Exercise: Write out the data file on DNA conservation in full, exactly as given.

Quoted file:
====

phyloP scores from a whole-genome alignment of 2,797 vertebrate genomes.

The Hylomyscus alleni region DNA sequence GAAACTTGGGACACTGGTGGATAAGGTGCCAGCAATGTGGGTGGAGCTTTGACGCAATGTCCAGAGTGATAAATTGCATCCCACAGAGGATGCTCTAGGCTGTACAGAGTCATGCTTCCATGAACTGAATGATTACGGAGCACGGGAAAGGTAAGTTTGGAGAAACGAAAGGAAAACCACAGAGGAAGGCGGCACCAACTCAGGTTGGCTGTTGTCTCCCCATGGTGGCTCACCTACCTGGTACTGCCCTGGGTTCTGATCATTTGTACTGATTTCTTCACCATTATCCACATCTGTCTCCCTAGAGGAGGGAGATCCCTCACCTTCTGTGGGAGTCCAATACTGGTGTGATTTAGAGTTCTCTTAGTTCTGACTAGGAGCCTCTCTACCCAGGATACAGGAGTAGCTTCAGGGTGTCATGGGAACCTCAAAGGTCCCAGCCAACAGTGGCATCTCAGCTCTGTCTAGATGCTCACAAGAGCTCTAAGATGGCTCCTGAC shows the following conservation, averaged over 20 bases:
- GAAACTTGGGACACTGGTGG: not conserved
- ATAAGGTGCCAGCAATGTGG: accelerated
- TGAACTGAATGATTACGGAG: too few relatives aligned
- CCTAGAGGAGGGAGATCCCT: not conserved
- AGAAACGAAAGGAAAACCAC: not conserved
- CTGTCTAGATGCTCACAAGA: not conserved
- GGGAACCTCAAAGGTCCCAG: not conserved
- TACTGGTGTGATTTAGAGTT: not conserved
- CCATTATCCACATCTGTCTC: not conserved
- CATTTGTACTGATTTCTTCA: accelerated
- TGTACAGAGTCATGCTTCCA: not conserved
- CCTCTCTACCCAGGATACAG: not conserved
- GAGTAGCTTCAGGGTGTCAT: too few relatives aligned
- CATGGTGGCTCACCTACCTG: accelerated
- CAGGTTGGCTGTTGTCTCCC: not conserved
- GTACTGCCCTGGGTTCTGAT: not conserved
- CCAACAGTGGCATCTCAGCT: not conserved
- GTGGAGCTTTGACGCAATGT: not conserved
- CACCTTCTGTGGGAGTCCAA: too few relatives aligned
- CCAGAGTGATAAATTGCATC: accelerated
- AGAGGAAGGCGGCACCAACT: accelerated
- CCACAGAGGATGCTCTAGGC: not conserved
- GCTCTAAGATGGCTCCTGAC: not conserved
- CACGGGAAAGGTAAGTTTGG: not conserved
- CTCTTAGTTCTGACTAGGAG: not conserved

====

phyloP scores from a whole-genome alignment of 2,797 vertebrate genomes.

The Hylomyscus alleni region DNA sequence GAAACTTGGGACACTGGTGGATAAGGTGCCAGCAATGTGGGTGGAGCTTTGACGCAATGTCCAGAGTGATAAATTGCATCCCACAGAGGATGCTCTAGGCTGTACAGAGTCATGCTTCCATGAACTGAATGATTACGGAGCACGGGAAAGGTAAGTTTGGAGAAACGAAAGGAAAACCACAGAGGAAGGCGGCACCAACTCAGGTTGGCTGTTGTCTCCCCATGGTGGCTCACCTACCTGGTACTGCCCTGGGTTCTGATCATTTGTACTGATTTCTTCACCATTATCCACATCTGTCTCCCTAGAGGAGGGAGATCCCTCACCTTCTGTGGGAGTCCAATACTGGTGTGATTTAGAGTTCTCTTAGTTCTGACTAGGAGCCTCTCTACCCAGGATACAGGAGTAGCTTCAGGGTGTCATGGGAACCTCAAAGGTCCCAGCCAACAGTGGCATCTCAGCTCTGTCTAGATGCTCACAAGAGCTCTAAGATGGCTCCTGAC shows the following conservation, averaged over 20 bases:
- GAAACTTGGGACACTGGTGG: not conserved
- ATAAGGTGCCAGCAATGTGG: accelerated
- TGAACTGAATGATTACGGAG: too few relatives aligned
- CCTAGAGGAGGGAGATCCCT: not conserved
- AGAAACGAAAGGAAAACCAC: not conserved
- CTGTCTAGATGCTCACAAGA: not conserved
- GGGAACCTCAAAGGTCCCAG: not conserved
- TACTGGTGTGATTTAGAGTT: not conserved
- CCATTATCCACATCTGTCTC: not conserved
- CATTTGTACTGATTTCTTCA: accelerated
- TGTACAGAGTCATGCTTCCA: not conserved
- CCTCTCTACCCAGGATACAG: not conserved
- GAGTAGCTTCAGGGTGTCAT: too few relatives aligned
- CATGGTGGCTCACCTACCTG: accelerated
- CAGGTTGGCTGTTGTCTCCC: not conserved
- GTACTGCCCTGGGTTCTGAT: not conserved
- CCAACAGTGGCATCTCAGCT: not conserved
- GTGGAGCTTTGACGCAATGT: not conserved
- CACCTTCTGTGGGAGTCCAA: too few relatives aligned
- CCAGAGTGATAAATTGCATC: accelerated
- AGAGGAAGGCGGCACCAACT: accelerated
- CCACAGAGGATGCTCTAGGC: not conserved
- GCTCTAAGATGGCTCCTGAC: not conserved
- CACGGGAAAGGTAAGTTTGG: not conserved
- CTCTTAGTTCTGACTAGGAG: not conserved